Finding love in the time of social distancing

Published February 5, 2021, 10:00 AM

by Pao Vergara

This is part of a series reviewing local AV productions highlighting the best of Filipino creativity. For now, we take a look at the internationally awarded and shot-in-the-midst-of-quarantine boy love web series Gameboys

GAMEBOYS Kokoy de Santos as Gavreel and Elijah Canlas as Cairo in the first-ever boys’ love series in the Philippines

I’ll be upfront, as a heterosexual male, I’m not the target market of boys’ love (BL) series. But it’s the 21st century, and anyone can appreciate love manifesting across genders and sexualities. And anyone, throughout the ages, if they’re open-minded enough, can sit down for a good tale.

Upon its release, Gameboys not only garnered tons of views but critical acclaim as well, locally and abroad, being the official selection at film fests and for indie shorts awards in Buenos Aires and Amsterdam, and winning awards in the US and Korea.

A 2020 production of independent studio IdeaFirst, Gameboys is directed by Ivan Andrew Payawal (The Panti Sisters 1 & 2, Ang Pambansang Thirdwheel) and written by Ash Malanum (Kiko Boksingero, Unforgettable), the series stars Elijah Canlas as gamer-and-streamer Cairo Lazaro and Kokoy de Santos as Gavreel Alarcon, a “gamer” who only learned the controls as a secret admirer of Cairo aiming to meet him.

As it was originally aired on YouTube, the series has had some parts reshot for Netflix. As of this writing, there are hints of a second season in development.

A story told exclusively through screens is, as expected, face-heavy. As such, despite the non-traditional use of film, the series’ quality hinges heavily on its actors, and Canlas and de Santos deliver superbly.

Young Filipino production teams have been experimenting with new ways of audio-visual storytelling, starting with Saving Sally (2016), Cleaners (2019), and now Gameboys, told exclusively through screen interactions, reflecting the lockdown we’re all in.

Even without the pandemic, a story unfolding through social media interactions—from post comments to stories with 24-hour lifespans to more intimate video calls—still resonates not just with young people, but with most everyone living through the awkward moments, misunderstandings, and miscues that come with digital communication.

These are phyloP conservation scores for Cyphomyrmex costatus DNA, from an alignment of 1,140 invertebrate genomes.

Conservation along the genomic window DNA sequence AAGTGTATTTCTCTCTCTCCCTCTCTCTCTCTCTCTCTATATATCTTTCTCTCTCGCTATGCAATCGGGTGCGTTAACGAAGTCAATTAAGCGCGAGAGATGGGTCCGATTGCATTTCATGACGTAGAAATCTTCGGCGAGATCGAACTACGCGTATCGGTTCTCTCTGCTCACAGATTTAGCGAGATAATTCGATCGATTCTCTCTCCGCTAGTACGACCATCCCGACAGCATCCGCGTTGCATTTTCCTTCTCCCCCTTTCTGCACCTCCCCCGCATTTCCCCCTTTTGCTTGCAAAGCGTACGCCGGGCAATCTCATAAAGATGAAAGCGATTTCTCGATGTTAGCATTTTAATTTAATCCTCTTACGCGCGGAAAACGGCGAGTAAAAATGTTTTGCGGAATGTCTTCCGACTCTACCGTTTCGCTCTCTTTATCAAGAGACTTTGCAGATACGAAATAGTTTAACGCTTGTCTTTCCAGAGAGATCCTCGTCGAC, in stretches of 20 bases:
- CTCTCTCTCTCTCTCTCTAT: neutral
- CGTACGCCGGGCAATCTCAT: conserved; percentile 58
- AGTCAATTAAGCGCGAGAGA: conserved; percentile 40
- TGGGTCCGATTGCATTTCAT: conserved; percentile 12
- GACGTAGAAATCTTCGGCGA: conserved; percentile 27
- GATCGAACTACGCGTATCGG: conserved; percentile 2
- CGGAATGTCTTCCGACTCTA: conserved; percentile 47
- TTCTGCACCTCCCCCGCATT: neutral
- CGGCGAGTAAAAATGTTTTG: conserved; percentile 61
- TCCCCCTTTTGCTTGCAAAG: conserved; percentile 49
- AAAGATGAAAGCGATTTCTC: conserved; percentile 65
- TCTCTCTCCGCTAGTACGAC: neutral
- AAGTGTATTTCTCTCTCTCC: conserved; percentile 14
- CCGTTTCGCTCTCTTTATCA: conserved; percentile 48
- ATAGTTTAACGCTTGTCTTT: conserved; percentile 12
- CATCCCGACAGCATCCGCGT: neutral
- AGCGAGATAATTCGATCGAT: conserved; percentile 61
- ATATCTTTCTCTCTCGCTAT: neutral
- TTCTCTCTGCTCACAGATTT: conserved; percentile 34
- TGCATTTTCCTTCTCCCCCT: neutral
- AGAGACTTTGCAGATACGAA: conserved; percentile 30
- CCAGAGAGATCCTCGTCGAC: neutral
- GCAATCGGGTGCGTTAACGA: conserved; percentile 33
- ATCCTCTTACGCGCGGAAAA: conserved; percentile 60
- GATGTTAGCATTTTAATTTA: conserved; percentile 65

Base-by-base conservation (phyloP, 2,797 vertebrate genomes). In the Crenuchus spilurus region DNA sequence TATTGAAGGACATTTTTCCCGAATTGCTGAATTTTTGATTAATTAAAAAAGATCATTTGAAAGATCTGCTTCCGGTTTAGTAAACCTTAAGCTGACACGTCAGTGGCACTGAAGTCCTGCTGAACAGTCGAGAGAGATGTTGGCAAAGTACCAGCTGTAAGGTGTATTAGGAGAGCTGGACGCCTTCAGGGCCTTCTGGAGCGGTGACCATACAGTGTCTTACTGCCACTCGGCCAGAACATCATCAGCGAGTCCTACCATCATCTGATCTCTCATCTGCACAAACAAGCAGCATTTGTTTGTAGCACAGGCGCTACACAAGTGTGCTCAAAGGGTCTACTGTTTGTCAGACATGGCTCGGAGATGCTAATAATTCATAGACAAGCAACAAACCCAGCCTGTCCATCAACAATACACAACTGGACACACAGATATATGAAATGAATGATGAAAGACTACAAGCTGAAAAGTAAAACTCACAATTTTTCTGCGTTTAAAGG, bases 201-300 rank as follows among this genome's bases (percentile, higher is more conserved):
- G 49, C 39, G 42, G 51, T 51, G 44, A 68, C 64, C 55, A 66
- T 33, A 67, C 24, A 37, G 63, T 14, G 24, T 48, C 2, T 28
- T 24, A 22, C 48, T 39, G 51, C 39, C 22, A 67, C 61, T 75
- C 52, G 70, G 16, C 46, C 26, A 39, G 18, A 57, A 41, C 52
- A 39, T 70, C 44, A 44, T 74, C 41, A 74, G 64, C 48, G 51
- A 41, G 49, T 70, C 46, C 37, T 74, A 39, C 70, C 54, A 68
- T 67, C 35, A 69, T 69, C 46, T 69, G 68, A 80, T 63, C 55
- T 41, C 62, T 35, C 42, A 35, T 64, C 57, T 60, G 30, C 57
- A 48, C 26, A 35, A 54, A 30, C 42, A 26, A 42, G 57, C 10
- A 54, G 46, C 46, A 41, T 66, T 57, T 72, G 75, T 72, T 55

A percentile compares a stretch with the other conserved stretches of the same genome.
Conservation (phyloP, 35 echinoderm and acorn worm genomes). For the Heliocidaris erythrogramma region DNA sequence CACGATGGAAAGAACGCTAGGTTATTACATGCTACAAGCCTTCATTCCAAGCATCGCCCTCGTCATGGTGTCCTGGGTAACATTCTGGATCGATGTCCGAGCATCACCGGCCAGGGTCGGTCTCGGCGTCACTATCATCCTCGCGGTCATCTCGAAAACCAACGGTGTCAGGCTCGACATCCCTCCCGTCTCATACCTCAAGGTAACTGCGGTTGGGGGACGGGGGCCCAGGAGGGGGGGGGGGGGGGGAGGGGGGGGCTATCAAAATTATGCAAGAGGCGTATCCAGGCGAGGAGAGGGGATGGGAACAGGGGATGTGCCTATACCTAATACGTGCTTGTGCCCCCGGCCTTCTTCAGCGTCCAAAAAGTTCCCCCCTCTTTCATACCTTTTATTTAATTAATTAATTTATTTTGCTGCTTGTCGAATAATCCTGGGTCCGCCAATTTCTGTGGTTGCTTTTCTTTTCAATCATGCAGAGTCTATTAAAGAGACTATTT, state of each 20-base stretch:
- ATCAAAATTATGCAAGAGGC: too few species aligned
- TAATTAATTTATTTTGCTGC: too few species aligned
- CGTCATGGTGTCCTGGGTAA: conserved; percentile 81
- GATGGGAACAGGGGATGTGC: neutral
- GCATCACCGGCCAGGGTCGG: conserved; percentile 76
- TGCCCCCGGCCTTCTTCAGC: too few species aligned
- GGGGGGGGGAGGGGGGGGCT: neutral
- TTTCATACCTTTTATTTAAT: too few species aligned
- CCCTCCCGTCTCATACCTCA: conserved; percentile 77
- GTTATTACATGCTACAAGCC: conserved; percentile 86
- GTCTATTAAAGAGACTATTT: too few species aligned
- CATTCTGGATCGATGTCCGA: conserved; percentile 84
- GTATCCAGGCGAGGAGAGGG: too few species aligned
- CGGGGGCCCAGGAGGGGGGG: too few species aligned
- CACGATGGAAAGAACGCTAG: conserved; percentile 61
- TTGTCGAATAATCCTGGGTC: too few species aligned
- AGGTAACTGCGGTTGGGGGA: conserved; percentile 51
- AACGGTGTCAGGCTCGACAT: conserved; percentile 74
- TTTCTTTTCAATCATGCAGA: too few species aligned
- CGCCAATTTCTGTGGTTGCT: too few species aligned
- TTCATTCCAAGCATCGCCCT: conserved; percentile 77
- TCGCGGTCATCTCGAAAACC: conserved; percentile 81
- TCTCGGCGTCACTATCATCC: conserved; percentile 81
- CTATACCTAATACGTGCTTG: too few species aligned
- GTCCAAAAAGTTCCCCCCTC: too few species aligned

A story told exclusively through screens is, as expected, face-heavy. As such, despite the non-traditional use of film, the series’ quality hinges heavily on its actors, and Canlas and de Santos deliver superbly, not just as their characters fall in love, but as they eventually deal with realities revolving around the pandemic.

SCREEN LOVE Cai and Gav in a video call

Canlas captures the desire-hiding-behind-the-pakipot of a hesitant lover, his spunk and snark betraying his softness, building up to that inevitable, final fall. Some foreigners on YouTube, especially fellow Asians, resonate with this traditionally feminine type of response to love. Others though, commented their surprise at de Santos’s initial brashness, a confidence which reveals as much as it masks his character’s vulnerabilities.

Sure, it’s nothing deep, but it’s a well-done telling of a familiar story, deftly avoiding the pitfalls and clichés of telling a tale as old as time, much to the pleasure of audiences.

The only thing that seems off is the screen aspect ratio when some scenes are supposedly shot on mobile phones—landscape when it should be portrait. Is Cairo talking to an open laptop while walking down the street? Hardcore, bro.

One could point out, too, that this BL, like many in the genre, is decidedly upper-middle-class, focusing conventionally attractive young men living comfortably, but that take is best left to other critics.

At the start, viewers might feel a hint of voyeurism: the point-of-view of your FBI agent in the video call parts (or God forbid, when messages are being sent and received), while one might remember religiously viewing each and every disappearing story of one’s crush at other parts.

Skeptics might dismiss the screen-only story as gimmicky, but none of it comes off as contrived even in plotlines with emotional heft. Cairo and Gavreel push and pull, learn to trust one another, hurdle through miscommunications, and eventually deal with life slapping in some reality and, in the process, the audience does too.

Like any well-told story, one forgets being voyeur, taken wholly by the ride.

The original Gameboys series is free-to-stream on IdeaFirst’s YouTube channel. The Level-Up edition, featuring minor retakes and some bonus content, is on Netflix.

 
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